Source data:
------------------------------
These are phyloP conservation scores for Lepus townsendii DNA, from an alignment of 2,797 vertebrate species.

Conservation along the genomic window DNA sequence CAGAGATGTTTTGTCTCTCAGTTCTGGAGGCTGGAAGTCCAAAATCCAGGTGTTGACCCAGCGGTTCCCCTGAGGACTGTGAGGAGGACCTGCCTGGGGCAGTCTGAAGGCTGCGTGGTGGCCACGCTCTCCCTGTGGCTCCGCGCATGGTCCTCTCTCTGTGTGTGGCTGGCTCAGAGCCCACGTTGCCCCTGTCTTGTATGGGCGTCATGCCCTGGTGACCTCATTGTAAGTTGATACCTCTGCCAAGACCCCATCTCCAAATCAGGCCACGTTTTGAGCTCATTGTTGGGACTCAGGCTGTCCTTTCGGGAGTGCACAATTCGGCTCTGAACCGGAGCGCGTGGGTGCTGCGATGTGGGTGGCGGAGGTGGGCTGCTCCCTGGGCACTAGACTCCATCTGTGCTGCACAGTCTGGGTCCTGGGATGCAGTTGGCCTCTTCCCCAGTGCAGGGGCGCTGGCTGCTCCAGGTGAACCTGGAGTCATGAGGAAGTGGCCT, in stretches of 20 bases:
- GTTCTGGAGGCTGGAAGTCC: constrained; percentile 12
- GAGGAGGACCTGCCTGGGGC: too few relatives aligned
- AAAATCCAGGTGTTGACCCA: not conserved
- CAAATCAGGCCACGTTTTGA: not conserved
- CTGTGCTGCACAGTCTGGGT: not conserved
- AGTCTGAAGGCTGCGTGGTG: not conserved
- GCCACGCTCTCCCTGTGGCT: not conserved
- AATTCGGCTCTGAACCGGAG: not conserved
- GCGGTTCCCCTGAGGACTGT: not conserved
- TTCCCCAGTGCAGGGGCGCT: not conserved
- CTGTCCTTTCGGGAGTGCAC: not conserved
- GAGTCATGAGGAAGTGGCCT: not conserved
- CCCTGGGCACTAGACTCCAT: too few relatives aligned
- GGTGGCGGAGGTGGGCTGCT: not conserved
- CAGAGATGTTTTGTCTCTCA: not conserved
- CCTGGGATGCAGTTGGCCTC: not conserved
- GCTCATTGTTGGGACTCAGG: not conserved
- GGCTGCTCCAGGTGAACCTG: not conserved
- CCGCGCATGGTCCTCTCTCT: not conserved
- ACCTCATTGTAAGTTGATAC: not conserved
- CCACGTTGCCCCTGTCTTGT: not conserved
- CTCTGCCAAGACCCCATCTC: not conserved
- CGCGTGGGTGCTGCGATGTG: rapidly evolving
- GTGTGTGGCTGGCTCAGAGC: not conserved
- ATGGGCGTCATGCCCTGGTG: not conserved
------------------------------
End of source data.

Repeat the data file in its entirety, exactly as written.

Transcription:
These are phyloP conservation scores for Lepus townsendii DNA, from an alignment of 2,797 vertebrate species.

Conservation along the genomic window DNA sequence CAGAGATGTTTTGTCTCTCAGTTCTGGAGGCTGGAAGTCCAAAATCCAGGTGTTGACCCAGCGGTTCCCCTGAGGACTGTGAGGAGGACCTGCCTGGGGCAGTCTGAAGGCTGCGTGGTGGCCACGCTCTCCCTGTGGCTCCGCGCATGGTCCTCTCTCTGTGTGTGGCTGGCTCAGAGCCCACGTTGCCCCTGTCTTGTATGGGCGTCATGCCCTGGTGACCTCATTGTAAGTTGATACCTCTGCCAAGACCCCATCTCCAAATCAGGCCACGTTTTGAGCTCATTGTTGGGACTCAGGCTGTCCTTTCGGGAGTGCACAATTCGGCTCTGAACCGGAGCGCGTGGGTGCTGCGATGTGGGTGGCGGAGGTGGGCTGCTCCCTGGGCACTAGACTCCATCTGTGCTGCACAGTCTGGGTCCTGGGATGCAGTTGGCCTCTTCCCCAGTGCAGGGGCGCTGGCTGCTCCAGGTGAACCTGGAGTCATGAGGAAGTGGCCT, in stretches of 20 bases:
- GTTCTGGAGGCTGGAAGTCC: constrained; percentile 12
- GAGGAGGACCTGCCTGGGGC: too few relatives aligned
- AAAATCCAGGTGTTGACCCA: not conserved
- CAAATCAGGCCACGTTTTGA: not conserved
- CTGTGCTGCACAGTCTGGGT: not conserved
- AGTCTGAAGGCTGCGTGGTG: not conserved
- GCCACGCTCTCCCTGTGGCT: not conserved
- AATTCGGCTCTGAACCGGAG: not conserved
- GCGGTTCCCCTGAGGACTGT: not conserved
- TTCCCCAGTGCAGGGGCGCT: not conserved
- CTGTCCTTTCGGGAGTGCAC: not conserved
- GAGTCATGAGGAAGTGGCCT: not conserved
- CCCTGGGCACTAGACTCCAT: too few relatives aligned
- GGTGGCGGAGGTGGGCTGCT: not conserved
- CAGAGATGTTTTGTCTCTCA: not conserved
- CCTGGGATGCAGTTGGCCTC: not conserved
- GCTCATTGTTGGGACTCAGG: not conserved
- GGCTGCTCCAGGTGAACCTG: not conserved
- CCGCGCATGGTCCTCTCTCT: not conserved
- ACCTCATTGTAAGTTGATAC: not conserved
- CCACGTTGCCCCTGTCTTGT: not conserved
- CTCTGCCAAGACCCCATCTC: not conserved
- CGCGTGGGTGCTGCGATGTG: rapidly evolving
- GTGTGTGGCTGGCTCAGAGC: not conserved
- ATGGGCGTCATGCCCTGGTG: not conserved